To satisfy his curiosity he took out his combination pocket knife, and deftly removing the screws, pulled the board forward. His surprise was not lessened when he saw that the wires ran down inside the wall and, heavily insulated, disappeared into the ground beneath the shed.

“Is it possible that they have a cable?” thought the puzzled man, as he replaced the loose board and screwed it fast.

The problem had to stand over, as he wished to complete his investigation of the remainder of the building. But though he searched the entire premises with the same meticulous thoroughness that he had displayed in dealing with the papers, he came on nothing else which in any way excited his interest.

He let himself out and, relocking the various doors behind him, walked to Hassle and from there returned to his hotel in Hull.

He was a good deal intrigued by his discovery of the secret telephone. That it was connected up and frequently used he was certain, both from the elaboration of its construction and from the marking round the cupboard keyhole. He wondered if he could without discovery tap the wires and overhear the business discussed. Had the wires been carried on poles the matter would have been simple, but as things were he would have to make his connection under the loose board and carry his cable out through the wall and along the shore to some point at which the receiver would be hidden⁠—by no means an easy matter.

But in default of something better he would have tried it, had not a second discovery he made later on the same evening turned his thoughts into an entirely new channel.

It was in thinking over the probable purpose of the telephone that he got his idea. It seemed obvious that it was used for the secret side of the enterprise, and if so, would it not most probably connect the import depot of the secret commodity with that of its distribution? Ferriby wharf was the place of import, but the distribution, as the conversations overheard indicated, lay not in the hands of Benson but of Archer. What if the telephone led to Archer?

There was another point. The difficulty of laying a secret land wire would be so enormous that in the nature of things the line must be short. It must either lead, Willis imagined, to the southern bank of the estuary or to somewhere quite near.

But if both these conclusions were sound, it followed that Archer himself must be found in the immediate neighbourhood. Could he learn anything from following up this idea?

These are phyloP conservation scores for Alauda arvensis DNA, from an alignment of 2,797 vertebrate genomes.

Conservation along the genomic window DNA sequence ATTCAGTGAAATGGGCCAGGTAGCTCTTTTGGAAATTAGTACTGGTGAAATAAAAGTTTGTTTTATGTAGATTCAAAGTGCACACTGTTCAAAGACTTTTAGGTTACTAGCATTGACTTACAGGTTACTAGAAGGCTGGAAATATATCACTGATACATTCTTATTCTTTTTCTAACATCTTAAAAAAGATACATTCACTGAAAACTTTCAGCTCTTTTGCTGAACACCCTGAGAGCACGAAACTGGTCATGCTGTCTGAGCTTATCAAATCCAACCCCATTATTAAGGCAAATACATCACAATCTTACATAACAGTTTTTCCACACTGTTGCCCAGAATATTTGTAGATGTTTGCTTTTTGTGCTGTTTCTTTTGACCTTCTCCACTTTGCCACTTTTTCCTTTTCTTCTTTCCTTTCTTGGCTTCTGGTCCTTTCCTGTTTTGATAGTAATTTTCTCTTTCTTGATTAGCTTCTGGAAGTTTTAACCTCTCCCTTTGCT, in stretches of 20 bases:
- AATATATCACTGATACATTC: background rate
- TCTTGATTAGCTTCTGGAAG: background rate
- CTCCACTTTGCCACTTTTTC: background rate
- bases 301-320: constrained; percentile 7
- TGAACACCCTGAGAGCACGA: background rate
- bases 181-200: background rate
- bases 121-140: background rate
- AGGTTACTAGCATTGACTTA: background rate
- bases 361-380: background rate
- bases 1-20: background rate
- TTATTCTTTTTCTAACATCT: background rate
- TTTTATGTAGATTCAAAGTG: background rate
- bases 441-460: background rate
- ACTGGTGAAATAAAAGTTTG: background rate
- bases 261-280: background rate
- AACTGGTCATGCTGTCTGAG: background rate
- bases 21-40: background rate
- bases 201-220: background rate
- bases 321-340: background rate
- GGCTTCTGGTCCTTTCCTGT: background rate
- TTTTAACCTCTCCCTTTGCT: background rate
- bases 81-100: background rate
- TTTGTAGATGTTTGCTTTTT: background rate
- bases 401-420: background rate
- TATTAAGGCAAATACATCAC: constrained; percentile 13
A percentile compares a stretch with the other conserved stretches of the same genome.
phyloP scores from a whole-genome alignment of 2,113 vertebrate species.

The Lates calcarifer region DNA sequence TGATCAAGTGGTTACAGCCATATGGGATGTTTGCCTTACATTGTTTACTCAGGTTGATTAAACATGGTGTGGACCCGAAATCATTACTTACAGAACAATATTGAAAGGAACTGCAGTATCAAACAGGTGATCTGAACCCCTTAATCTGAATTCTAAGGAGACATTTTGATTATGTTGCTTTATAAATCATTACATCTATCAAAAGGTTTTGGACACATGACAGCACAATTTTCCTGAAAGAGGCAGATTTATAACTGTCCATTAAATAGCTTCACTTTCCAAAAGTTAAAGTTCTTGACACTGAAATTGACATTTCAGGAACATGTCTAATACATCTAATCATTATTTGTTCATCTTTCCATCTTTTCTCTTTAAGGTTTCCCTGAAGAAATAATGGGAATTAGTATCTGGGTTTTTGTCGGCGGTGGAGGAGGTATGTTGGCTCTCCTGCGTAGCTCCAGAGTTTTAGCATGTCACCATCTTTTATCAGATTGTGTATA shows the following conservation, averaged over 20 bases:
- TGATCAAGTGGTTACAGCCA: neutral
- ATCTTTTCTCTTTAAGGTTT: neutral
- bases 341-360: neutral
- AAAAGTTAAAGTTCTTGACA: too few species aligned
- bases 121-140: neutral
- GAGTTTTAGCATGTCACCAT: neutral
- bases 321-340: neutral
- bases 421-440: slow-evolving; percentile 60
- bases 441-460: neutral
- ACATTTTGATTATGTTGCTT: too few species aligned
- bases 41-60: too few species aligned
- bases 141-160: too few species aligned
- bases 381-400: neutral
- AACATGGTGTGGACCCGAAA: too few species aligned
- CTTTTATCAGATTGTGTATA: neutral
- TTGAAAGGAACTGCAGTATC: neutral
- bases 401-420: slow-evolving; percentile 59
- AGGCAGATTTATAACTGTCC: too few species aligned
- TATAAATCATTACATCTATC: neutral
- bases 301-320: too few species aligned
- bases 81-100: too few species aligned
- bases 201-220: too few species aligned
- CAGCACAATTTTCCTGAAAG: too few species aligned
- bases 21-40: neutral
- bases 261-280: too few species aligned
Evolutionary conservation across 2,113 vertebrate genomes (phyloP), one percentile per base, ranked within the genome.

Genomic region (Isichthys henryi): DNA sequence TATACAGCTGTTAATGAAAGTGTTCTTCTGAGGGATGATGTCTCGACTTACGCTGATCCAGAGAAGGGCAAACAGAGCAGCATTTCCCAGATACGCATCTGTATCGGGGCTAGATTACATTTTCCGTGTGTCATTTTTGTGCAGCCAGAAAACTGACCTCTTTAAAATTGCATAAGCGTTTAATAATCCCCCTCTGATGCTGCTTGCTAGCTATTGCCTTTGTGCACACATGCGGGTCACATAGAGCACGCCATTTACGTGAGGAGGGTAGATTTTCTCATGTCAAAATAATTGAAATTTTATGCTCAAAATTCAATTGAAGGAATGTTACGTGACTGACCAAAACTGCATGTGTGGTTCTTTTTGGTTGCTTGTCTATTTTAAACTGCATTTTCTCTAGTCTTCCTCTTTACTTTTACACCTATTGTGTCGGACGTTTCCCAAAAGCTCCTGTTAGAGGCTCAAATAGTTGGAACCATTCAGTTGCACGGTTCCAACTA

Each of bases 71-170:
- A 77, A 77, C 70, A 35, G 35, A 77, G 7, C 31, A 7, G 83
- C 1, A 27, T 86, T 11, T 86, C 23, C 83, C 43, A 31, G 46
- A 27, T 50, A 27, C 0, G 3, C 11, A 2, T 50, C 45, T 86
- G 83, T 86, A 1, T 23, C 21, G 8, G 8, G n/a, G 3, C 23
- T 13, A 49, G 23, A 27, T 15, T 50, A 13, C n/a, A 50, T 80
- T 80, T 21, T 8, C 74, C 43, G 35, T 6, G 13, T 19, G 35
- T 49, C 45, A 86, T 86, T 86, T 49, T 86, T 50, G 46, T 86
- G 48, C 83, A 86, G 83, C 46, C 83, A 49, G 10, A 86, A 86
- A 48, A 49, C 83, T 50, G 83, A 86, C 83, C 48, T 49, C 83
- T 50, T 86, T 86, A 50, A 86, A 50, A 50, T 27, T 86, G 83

He borrowed a directory of Hull and began looking up all the Archers given in the alphabetical index. There were fifteen, and of these one immediately attracted his attention. It read:

“Archer, Archibald Charles, The Elms, Ferriby.”

He glanced at his watch. It was still but slightly after ten. Taking his hat he walked to the police station and saw the sergeant on duty.

“Yes, sir,” said the man in answer to his inquiry. “I know the gentleman. He is the managing director of Ackroyd and Holt’s distillery, about halfway between Ferriby and Hassle.”

“And what is he like in appearance?” Willis continued, concealing the interest this statement had aroused.

“A big man, sir,” the sergeant answered. “Tall, and broad too. Clean shaven, with heavy features, very determined looking.”

Willis had food for thought as he returned to his hotel. Merriman had been thrilled when he learned of the proximity of the distillery to the syndicate’s depot, seeing therein an argument in favour of the brandy smuggling theory. This new discovery led Willis at first to take the same view, but the considerations which Hilliard had pointed out occurred to him also, and though he felt a little puzzled, he was inclined to dismiss the matter as a coincidence.

Though after his recent experience he was even more averse to jumping to conclusions than formerly, Willis could not but believe that he was at last on a hopeful scent. At all events his first duty was clear. He must find this Archibald Charles Archer, and obtain prints of his fingers.

Next morning found him again at Ferriby, once more looking southwards from the concealment of a cluster of bushes. But this time the object of his attention was no longer the syndicate’s depot. Instead he focused his powerful glasses on the office of the distillery.